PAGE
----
Virtual depositions??

As a occasional litigator who (very) occasionally handles depositions, I don’t think I’d be at all comfortable with virtual depositions. And since they’re generally only used in civil cases, I don’t see the need. Civil cases can simply be put on hold for the duration of the crisis (that’s what Massachusetts is doing with a few exceptions).

Squire Patton Boggs partner Steven M. Auvil in March asked an Ohio federal judge to take a rather unusual step in a case he was working on, compel a remote deposition.

He truly is a very stable genius

I would add to this insightful analysis that our brilliant leader has single handedly discovdered the virus’s weakness: it needs a living host and can only infect the living. His suggestion that we all take hydroxychloroquine and inject bleach strikes at this vital weakness and will succeed in curing us of the coronavirus (as well as all other ills). But President Trump gets no credit for this ingenious insight. What more proof do you need that it’s all a liberal plot to deprive him of an election victory in November?

It seems some Americans are confused about President Donald Trump?s extremely strong and very powerful national response to the coronavirus pandemic. That confusion is understandable, as many Americans are not used to having a president who, by his own expert account, has ?a very, very large brain? and also has ?the best words.?

Lesson from the past

From the NYT: “But America’s experience with polio should give us pause, not hope. The first effective polio vaccine followed decades of research and testing. Once fully tested, it was approved with record speed. Then there were life-threatening manufacturing problems. Distribution problems followed. Political fights broke out. After several years, enough Americans were vaccinated that cases plummeted — but they persisted in poor communities for over a decade. Polio’s full story should make us wary of promises that we will soon have the coronavirus under control with a vaccine. …

“Granted, there are countless differences between the fight against the coronavirus and the long-ago fight against polio. The global capacity for vaccine research and development is far greater than it was in the 1950s. Drug approval and manufacturing safety protocols have been refined since then, too. Already, just months into the current pandemic, there are far more vaccines in development against the coronavirus than there ever were against polio.”

Science? We don’t need no stinking science!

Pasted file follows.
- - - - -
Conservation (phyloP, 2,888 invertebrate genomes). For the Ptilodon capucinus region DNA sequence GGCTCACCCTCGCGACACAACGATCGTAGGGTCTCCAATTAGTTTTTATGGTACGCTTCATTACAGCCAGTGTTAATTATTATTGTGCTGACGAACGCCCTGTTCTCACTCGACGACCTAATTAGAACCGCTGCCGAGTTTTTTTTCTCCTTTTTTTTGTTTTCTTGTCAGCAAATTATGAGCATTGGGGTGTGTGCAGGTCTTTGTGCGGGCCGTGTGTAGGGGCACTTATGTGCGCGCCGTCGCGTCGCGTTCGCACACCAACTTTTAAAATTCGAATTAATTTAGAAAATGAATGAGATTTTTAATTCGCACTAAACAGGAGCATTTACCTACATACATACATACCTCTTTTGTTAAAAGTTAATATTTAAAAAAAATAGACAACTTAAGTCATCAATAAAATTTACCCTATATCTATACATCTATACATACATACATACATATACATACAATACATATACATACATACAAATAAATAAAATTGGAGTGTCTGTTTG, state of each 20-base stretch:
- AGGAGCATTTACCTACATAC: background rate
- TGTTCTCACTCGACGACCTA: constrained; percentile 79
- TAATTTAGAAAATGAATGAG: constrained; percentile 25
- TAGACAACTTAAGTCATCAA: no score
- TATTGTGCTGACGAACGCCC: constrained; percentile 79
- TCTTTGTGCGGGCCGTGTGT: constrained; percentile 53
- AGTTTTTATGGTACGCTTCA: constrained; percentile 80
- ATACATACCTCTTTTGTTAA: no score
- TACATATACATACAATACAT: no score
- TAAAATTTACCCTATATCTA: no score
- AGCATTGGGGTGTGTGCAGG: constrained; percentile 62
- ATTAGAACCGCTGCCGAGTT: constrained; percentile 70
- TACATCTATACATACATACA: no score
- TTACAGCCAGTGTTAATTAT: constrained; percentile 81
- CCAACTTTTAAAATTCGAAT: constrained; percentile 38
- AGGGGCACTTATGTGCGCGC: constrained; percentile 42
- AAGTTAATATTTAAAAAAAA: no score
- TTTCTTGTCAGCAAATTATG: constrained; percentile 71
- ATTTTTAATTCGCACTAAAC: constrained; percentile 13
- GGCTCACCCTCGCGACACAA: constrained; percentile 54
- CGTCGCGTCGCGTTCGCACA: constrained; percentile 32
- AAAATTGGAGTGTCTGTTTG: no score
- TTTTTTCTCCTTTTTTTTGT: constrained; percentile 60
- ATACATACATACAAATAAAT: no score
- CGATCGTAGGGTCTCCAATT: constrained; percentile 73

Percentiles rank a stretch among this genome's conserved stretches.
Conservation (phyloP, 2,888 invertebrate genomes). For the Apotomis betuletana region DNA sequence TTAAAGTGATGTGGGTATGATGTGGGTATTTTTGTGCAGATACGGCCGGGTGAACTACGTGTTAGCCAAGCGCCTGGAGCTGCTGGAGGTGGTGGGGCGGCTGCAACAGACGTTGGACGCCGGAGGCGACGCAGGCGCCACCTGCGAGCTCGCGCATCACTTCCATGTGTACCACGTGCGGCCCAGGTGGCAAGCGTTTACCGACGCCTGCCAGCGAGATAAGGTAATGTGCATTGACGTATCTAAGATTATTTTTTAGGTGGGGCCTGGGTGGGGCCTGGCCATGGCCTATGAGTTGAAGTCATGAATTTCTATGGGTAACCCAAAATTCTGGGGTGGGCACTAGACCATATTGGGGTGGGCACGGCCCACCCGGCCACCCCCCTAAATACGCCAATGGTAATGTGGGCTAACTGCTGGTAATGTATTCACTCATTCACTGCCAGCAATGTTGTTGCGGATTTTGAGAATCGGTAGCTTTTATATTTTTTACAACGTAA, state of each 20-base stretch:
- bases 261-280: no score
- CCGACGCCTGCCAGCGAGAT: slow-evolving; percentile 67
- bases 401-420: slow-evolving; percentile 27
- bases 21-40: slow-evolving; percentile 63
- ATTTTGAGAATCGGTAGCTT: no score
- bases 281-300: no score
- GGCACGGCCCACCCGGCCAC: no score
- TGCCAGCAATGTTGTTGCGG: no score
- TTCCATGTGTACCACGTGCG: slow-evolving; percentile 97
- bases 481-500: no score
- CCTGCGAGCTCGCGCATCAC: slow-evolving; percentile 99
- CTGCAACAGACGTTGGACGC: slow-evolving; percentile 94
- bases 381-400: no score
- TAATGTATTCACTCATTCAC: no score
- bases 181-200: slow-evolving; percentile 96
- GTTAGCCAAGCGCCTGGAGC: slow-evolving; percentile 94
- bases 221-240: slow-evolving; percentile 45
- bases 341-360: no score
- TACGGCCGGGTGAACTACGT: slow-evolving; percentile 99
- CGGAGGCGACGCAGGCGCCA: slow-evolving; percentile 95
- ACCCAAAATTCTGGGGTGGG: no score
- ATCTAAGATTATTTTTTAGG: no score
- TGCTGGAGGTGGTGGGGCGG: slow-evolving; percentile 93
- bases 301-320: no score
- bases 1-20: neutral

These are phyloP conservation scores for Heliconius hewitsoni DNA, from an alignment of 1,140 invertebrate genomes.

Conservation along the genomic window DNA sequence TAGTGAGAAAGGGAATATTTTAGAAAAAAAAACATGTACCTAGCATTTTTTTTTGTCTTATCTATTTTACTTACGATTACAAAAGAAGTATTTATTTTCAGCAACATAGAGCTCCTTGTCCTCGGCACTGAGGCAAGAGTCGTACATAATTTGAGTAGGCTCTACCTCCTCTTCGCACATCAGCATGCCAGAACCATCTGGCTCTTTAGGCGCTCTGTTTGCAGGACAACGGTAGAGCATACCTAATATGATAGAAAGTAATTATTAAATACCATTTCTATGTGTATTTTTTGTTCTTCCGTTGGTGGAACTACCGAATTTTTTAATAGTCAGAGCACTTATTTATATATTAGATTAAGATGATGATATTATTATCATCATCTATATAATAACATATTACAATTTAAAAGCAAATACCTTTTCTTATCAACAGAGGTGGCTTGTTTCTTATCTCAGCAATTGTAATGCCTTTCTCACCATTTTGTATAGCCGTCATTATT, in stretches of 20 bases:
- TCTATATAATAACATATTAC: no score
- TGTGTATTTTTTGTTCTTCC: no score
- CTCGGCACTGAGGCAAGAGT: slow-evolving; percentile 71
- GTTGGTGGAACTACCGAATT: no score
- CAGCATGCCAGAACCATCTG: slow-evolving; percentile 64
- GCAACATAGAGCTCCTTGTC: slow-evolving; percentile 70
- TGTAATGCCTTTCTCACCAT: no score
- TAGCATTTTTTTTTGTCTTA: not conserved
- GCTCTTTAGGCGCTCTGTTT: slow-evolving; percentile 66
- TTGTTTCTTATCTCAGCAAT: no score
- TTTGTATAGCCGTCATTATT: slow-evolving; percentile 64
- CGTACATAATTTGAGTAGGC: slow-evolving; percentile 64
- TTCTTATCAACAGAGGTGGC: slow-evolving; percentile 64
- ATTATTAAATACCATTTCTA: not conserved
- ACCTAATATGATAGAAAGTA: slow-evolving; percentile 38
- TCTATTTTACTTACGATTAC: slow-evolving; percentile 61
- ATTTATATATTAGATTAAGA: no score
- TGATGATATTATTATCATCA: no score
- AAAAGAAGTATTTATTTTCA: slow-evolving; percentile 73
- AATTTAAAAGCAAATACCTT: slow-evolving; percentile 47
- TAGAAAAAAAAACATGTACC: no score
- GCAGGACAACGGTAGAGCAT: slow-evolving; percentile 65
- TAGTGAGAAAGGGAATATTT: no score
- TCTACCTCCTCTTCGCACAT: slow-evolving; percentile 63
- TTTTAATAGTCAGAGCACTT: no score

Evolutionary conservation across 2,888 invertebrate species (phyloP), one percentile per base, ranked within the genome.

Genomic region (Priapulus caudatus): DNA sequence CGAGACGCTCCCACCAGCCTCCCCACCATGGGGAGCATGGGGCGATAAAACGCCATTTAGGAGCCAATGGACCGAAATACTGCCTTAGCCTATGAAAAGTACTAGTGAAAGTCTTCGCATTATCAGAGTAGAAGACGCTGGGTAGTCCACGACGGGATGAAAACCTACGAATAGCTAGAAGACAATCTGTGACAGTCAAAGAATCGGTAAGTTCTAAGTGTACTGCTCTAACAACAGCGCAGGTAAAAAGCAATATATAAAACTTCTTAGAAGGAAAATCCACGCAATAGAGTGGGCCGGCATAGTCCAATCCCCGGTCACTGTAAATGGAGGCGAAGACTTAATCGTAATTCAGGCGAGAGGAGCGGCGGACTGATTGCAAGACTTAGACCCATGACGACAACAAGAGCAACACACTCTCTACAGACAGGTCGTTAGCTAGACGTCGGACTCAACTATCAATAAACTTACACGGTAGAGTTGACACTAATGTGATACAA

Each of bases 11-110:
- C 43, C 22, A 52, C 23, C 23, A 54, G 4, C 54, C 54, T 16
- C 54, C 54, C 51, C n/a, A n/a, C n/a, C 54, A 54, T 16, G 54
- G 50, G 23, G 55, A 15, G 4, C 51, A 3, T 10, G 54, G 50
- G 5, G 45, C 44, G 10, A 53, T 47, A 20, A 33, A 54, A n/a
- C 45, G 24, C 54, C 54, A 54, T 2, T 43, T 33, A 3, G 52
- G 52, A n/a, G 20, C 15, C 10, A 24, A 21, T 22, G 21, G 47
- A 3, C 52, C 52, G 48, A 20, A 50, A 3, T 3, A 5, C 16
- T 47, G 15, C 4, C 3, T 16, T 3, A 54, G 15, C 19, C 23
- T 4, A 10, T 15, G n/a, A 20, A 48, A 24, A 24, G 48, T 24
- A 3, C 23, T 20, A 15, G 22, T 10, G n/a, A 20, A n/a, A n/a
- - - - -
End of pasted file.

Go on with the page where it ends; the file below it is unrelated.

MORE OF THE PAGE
“Fauci’s transgression is to base his evaluations — after decades of public service and expertise fighting HIV/AIDS, Ebola, Zika and anthrax — on facts and logic that conflict with Trump’s chosen version of reality. Fauci has long said that only the virus can decide when normal life — things such as NFL games and schools reopening, for instance — will be safe again.

“Trump has always been battling the pandemic he wants to fight, rather than the one that actually exists, with a strategy shaped mostly by his political requirements as he seeks a second term. The pandemic arrived in the US despite his insistence that it would not be a problem. Now, with 84,000 Americans dead and 1.3 million infected, Trump argues that the country has prevailed over the virus and it’s time to get back to work.”

President Donald Trump's repudiation of Dr. Anthony Fauci has long been probable. Once the trusted doctor warned of the human cost of Trump's push to quickly reopen the country, it became inevitable.

Russia lying about Corona death toll? Say it ain’t so!

Data released by Moscow’s city government on Friday shows that the number of overall registered deaths in the Russian capital in April exceeded the five-year average for the same period by more than 1,700. That total is far higher than the official Covid-19 death count of 642 — an indication of significant underreporting by the authorities. …

“The new figures contrast sharply with the line that has been peddled by the Kremlin.

“Speaking to President Vladimir V. Putin at the end of April, Anna Popova, the head of Russia’s consumer rights and human well-being watchdog, boasted that the country’s mortality rate was ‛among the lowest in the world.’ Russian state-run television channels have been relentlessly advertising the country’s effort to fight the virus as superior to Western nations’.”

Russia?s government has boasted of a low coronavirus mortality rate, but figures from an obscure city agency cast doubt on those claims.